Buildings continue to be one of the largest users of energy in the United States, accounting for approximately 41 percent of all energy consumption, 72 percent of electricity usage, and over one-third of greenhouse gas emissions. Because this represents such a significant portion of our energy use, policy must govern the way and extent to which buildings use energy. Building energy codes dictate the minimum energy efficiency for new building construction and existing building alteration. In this way, energy codes represent the “floor”—the least efficient buildings that can be built by law. NEEP helps to raise this floor, in conjunction with its other buildings initiatives, to advance the market towards zero energy buildings.
Building energy codes present one of the most cost-effective ways of reducing energy consumption in new construction and substantial building renovation. Outreach and innovation can be used to fill existing gaps in energy code compliance, and newer energy codes can be implemented to capture lasting energy savings. To achieve even greater energy efficiency, states can adopt a "stretch" energy code to supplement their base building energy code, thereby giving communities the option to enforce a code that is typically 15 to 20 percent more energy efficient than the state’s base code. These stretch codes also help inform the development of new versions of national model energy codes and standards for states to adopt.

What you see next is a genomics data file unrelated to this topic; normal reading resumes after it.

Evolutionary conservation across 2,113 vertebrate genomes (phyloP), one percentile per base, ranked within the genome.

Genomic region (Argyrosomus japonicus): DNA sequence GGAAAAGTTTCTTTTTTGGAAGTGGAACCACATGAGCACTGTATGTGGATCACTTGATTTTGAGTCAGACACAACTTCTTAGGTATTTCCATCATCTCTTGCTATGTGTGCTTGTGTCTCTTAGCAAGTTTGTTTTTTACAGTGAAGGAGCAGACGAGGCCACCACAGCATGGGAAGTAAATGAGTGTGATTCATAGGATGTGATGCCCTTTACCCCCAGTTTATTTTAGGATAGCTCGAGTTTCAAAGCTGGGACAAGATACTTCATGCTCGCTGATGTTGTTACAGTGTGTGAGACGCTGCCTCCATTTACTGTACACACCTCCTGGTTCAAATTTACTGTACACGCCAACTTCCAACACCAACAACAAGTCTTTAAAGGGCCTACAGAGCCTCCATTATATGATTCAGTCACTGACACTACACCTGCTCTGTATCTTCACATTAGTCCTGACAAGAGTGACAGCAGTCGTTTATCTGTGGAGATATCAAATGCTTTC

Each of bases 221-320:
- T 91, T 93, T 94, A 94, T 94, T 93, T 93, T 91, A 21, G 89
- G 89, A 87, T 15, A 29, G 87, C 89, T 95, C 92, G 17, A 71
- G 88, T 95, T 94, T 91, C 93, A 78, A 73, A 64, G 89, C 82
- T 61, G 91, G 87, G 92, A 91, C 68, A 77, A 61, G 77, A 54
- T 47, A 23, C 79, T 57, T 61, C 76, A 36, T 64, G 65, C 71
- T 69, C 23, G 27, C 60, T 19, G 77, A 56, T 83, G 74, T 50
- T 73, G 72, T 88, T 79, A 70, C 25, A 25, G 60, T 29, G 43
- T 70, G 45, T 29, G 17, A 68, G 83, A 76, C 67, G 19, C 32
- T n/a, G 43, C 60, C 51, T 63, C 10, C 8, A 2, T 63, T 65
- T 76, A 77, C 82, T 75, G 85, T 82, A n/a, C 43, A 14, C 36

NEEP helps the Northeast and Mid-Atlantic reduce its energy use and carbon emissions by providing states with resources to develop, implement, and comply with building energy codes. To assist states and local governments in this effort, NEEP’s Model Progressive Building Energy Codes Policy delineates comprehensive measures to maximize the energy savings potential of building energy codes throughout the region. NEEP has also developed a methodology for Attributing Building Energy Code Savings to Energy Efficiency Programs for utility program administrators. NEEP also facilitates a Building Energy Codes Leadership Group and oversees several diverse energy code stakeholder groups in the region.
Today’s building codes are about 30 percent more efficient than they were ten years ago. By adopting and complying with these more efficient energy codes, states in the Northeast and Mid-Atlantic will progress steadily towards a future where all new buildings are required to be zero net energy buildings.